Ode à la halte

This one goes out to all the ladies at Léon's halte garderie. And to halte garderies in general.

Next Tuesday marks the last day that Léon and I will hop onto the bike, coast down the hill of Jolimont, along the canal, into morning traffic, up the ramp to Place Occitane and into the Espace Petite Enfance, where he spends about three mornings a week playing with his copains and copines, building, singing, sliding, and - crucially - learning how to be a functioning toddler in France. No small feat (I am still working on it.)

Halte garderies are essentially government run part-time daycares. For parents with flexible schedules who do not need a full-time daycare or a nanny, halte garderies welcome children from 3 months to 6 years for a limited amount of hours per week. They are run by trained professionals, with developed programs aimed at teaching little ones to flourish with other little ones.

Since Leon's 18 months, he has spent a few mornings a week making salt dough creations, singing adorable French comptines, racing around the playground, and taking field trips to the local library, theater, and last week a farm in Fronton. Léon loves his halte garderie, goes excitedly and happily, even asks to go on days off (Hmmmm.) He has made friends that he talks about animatedly, and sometimes disappointedly. If there are disagreements, fights over a toy, or just bad mornings, Léon tells me all about it at pick-up, and I can practically see the emotional intelligence wheels turning in his 3 year old head.

It has to be said: this stellar care is provided at a very small fee, based entirely on one's income bracket. We pay around two Euros per hour, a portion of which is reimbursed at tax time. I can barely wrap my American brain around it.

But my love for the halte garderie goes beyond the activities; it's the women who welcome the babies, the toddlers, the pre-preschoolers who are as different and unpredictable as the parents who bring them in who inspire my adoration. Many of the children are expatriate offspring, and the blend of French, English, Mandarin, German, Arabic, Spanish, Finnish, etc. must make for interesting communication. And yet the staff is friendly, warm, consistently present both physically and mentally. They are also firm and confident in their approach to discipline. They hold and hug the children who need it, and tell them with assurance, "Tu as le droit de ne pas être content, mais je ne te laisserai pas taper tes copains." You have the right to be upset, but I won't let you hit your friends.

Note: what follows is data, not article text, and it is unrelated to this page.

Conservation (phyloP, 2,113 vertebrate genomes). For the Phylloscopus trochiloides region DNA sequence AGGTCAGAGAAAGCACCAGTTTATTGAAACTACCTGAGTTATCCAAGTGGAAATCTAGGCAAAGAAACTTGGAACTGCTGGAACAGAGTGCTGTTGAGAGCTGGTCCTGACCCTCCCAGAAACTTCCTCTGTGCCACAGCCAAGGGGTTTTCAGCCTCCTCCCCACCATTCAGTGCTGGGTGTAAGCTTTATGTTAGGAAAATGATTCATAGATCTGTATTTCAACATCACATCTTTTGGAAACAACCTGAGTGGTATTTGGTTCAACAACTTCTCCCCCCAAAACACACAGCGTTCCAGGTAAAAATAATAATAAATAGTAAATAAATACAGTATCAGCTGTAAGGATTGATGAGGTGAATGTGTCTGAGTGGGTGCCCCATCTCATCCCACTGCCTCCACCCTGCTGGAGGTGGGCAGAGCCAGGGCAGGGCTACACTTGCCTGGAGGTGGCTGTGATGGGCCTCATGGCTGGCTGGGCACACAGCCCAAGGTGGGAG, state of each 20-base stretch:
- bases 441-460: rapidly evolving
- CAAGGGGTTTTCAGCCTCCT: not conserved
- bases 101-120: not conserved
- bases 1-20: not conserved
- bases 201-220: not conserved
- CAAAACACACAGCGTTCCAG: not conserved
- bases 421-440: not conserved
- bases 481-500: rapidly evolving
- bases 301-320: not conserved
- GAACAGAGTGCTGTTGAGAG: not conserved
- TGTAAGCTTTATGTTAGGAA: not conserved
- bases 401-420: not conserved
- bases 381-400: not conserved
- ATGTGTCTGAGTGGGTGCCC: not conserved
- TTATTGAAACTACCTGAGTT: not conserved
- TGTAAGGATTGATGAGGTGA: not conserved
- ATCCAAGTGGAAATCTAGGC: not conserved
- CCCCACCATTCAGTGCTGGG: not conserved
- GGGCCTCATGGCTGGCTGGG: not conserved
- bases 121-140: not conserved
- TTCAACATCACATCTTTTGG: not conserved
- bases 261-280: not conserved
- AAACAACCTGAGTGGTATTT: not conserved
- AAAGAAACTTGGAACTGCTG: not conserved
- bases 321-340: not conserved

I have learned a great deal about the balance between firm and loving from these formidable teachers. Indeed, as an American, my notion of early education has not always gelled with the local one; French methods with little children sometimes seemed too stern or severe, with little appreciation for the science of childhood development. But what I have seen at the halte garderie is as close to the right model as I can imagine here. The children at the French halte garderie are inculcated with this maxim from the moment they arrive, "La liberté des uns s'arrête là où commence celle des autres." My freedom stops where yours starts. It's fine to laugh and jump for joy and create and express feelings both good and bad within limits.

I like the women at Léon's halte garderie, as people and as teachers, and am already preparing myself for some tears next Tuesday. Parenting in France has sometimes confused and frustrated me, beyond the normal confusion and frustration inherent in raising little children. La halte has been a veritable anchor.


Emilie said…
Just reading this post now - can't wait to talk to you about French schools. We are putting Romy in the crèche here. Excited for the parenting support for sure! I loved how they talked about 'collation' in our interview - as sacred time. xxxoooo

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